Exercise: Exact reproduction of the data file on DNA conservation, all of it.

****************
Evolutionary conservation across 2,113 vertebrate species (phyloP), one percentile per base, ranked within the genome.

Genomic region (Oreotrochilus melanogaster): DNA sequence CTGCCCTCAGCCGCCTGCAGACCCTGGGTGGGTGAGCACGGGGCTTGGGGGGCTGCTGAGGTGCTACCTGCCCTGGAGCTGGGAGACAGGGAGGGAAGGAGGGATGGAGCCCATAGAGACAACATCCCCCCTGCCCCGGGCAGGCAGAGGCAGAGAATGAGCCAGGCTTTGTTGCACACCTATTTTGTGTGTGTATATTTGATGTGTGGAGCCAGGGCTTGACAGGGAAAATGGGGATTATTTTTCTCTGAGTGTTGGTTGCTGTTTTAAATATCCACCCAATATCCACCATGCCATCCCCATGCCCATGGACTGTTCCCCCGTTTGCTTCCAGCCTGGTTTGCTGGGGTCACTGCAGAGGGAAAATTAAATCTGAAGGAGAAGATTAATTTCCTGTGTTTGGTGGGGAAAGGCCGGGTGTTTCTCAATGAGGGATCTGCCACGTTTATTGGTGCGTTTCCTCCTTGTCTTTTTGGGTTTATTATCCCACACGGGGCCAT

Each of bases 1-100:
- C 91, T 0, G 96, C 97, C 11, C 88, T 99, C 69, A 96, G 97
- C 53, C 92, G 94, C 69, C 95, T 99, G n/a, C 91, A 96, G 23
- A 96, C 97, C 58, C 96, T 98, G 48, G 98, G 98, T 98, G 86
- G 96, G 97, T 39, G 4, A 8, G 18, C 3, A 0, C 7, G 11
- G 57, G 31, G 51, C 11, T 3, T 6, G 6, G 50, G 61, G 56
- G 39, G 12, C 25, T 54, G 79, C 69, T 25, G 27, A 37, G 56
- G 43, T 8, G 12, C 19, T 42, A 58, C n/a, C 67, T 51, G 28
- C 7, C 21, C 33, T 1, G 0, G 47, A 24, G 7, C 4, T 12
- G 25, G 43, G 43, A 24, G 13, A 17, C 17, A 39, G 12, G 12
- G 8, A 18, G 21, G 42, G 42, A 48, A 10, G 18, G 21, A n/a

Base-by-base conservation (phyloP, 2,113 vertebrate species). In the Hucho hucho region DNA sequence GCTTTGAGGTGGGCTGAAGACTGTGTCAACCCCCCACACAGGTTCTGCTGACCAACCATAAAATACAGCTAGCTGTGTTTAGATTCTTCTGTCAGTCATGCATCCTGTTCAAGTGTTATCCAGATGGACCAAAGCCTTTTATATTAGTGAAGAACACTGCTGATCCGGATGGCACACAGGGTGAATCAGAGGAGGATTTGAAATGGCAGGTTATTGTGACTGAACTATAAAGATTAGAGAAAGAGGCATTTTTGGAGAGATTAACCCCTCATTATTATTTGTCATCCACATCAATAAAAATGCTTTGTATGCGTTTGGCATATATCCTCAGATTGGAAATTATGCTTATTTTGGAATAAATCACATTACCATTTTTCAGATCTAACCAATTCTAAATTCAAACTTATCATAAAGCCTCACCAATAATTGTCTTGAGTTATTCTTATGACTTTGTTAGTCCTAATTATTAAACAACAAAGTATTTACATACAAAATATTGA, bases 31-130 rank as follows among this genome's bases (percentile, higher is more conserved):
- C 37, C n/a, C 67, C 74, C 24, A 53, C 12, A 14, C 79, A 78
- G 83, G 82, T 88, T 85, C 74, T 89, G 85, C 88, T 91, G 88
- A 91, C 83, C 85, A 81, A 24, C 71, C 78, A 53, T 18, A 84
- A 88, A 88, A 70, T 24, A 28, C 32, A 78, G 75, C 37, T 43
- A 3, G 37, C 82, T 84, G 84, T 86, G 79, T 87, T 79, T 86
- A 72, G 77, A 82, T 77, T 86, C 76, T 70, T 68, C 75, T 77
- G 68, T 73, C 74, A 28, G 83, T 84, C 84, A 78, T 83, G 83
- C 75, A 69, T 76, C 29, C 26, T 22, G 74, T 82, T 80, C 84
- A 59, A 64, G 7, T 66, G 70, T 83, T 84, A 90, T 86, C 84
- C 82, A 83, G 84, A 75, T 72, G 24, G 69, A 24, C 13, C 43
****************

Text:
Evolutionary conservation across 2,113 vertebrate species (phyloP), one percentile per base, ranked within the genome.

Genomic region (Oreotrochilus melanogaster): DNA sequence CTGCCCTCAGCCGCCTGCAGACCCTGGGTGGGTGAGCACGGGGCTTGGGGGGCTGCTGAGGTGCTACCTGCCCTGGAGCTGGGAGACAGGGAGGGAAGGAGGGATGGAGCCCATAGAGACAACATCCCCCCTGCCCCGGGCAGGCAGAGGCAGAGAATGAGCCAGGCTTTGTTGCACACCTATTTTGTGTGTGTATATTTGATGTGTGGAGCCAGGGCTTGACAGGGAAAATGGGGATTATTTTTCTCTGAGTGTTGGTTGCTGTTTTAAATATCCACCCAATATCCACCATGCCATCCCCATGCCCATGGACTGTTCCCCCGTTTGCTTCCAGCCTGGTTTGCTGGGGTCACTGCAGAGGGAAAATTAAATCTGAAGGAGAAGATTAATTTCCTGTGTTTGGTGGGGAAAGGCCGGGTGTTTCTCAATGAGGGATCTGCCACGTTTATTGGTGCGTTTCCTCCTTGTCTTTTTGGGTTTATTATCCCACACGGGGCCAT

Each of bases 1-100:
- C 91, T 0, G 96, C 97, C 11, C 88, T 99, C 69, A 96, G 97
- C 53, C 92, G 94, C 69, C 95, T 99, G n/a, C 91, A 96, G 23
- A 96, C 97, C 58, C 96, T 98, G 48, G 98, G 98, T 98, G 86
- G 96, G 97, T 39, G 4, A 8, G 18, C 3, A 0, C 7, G 11
- G 57, G 31, G 51, C 11, T 3, T 6, G 6, G 50, G 61, G 56
- G 39, G 12, C 25, T 54, G 79, C 69, T 25, G 27, A 37, G 56
- G 43, T 8, G 12, C 19, T 42, A 58, C n/a, C 67, T 51, G 28
- C 7, C 21, C 33, T 1, G 0, G 47, A 24, G 7, C 4, T 12
- G 25, G 43, G 43, A 24, G 13, A 17, C 17, A 39, G 12, G 12
- G 8, A 18, G 21, G 42, G 42, A 48, A 10, G 18, G 21, A n/a

Base-by-base conservation (phyloP, 2,113 vertebrate species). In the Hucho hucho region DNA sequence GCTTTGAGGTGGGCTGAAGACTGTGTCAACCCCCCACACAGGTTCTGCTGACCAACCATAAAATACAGCTAGCTGTGTTTAGATTCTTCTGTCAGTCATGCATCCTGTTCAAGTGTTATCCAGATGGACCAAAGCCTTTTATATTAGTGAAGAACACTGCTGATCCGGATGGCACACAGGGTGAATCAGAGGAGGATTTGAAATGGCAGGTTATTGTGACTGAACTATAAAGATTAGAGAAAGAGGCATTTTTGGAGAGATTAACCCCTCATTATTATTTGTCATCCACATCAATAAAAATGCTTTGTATGCGTTTGGCATATATCCTCAGATTGGAAATTATGCTTATTTTGGAATAAATCACATTACCATTTTTCAGATCTAACCAATTCTAAATTCAAACTTATCATAAAGCCTCACCAATAATTGTCTTGAGTTATTCTTATGACTTTGTTAGTCCTAATTATTAAACAACAAAGTATTTACATACAAAATATTGA, bases 31-130 rank as follows among this genome's bases (percentile, higher is more conserved):
- C 37, C n/a, C 67, C 74, C 24, A 53, C 12, A 14, C 79, A 78
- G 83, G 82, T 88, T 85, C 74, T 89, G 85, C 88, T 91, G 88
- A 91, C 83, C 85, A 81, A 24, C 71, C 78, A 53, T 18, A 84
- A 88, A 88, A 70, T 24, A 28, C 32, A 78, G 75, C 37, T 43
- A 3, G 37, C 82, T 84, G 84, T 86, G 79, T 87, T 79, T 86
- A 72, G 77, A 82, T 77, T 86, C 76, T 70, T 68, C 75, T 77
- G 68, T 73, C 74, A 28, G 83, T 84, C 84, A 78, T 83, G 83
- C 75, A 69, T 76, C 29, C 26, T 22, G 74, T 82, T 80, C 84
- A 59, A 64, G 7, T 66, G 70, T 83, T 84, A 90, T 86, C 84
- C 82, A 83, G 84, A 75, T 72, G 24, G 69, A 24, C 13, C 43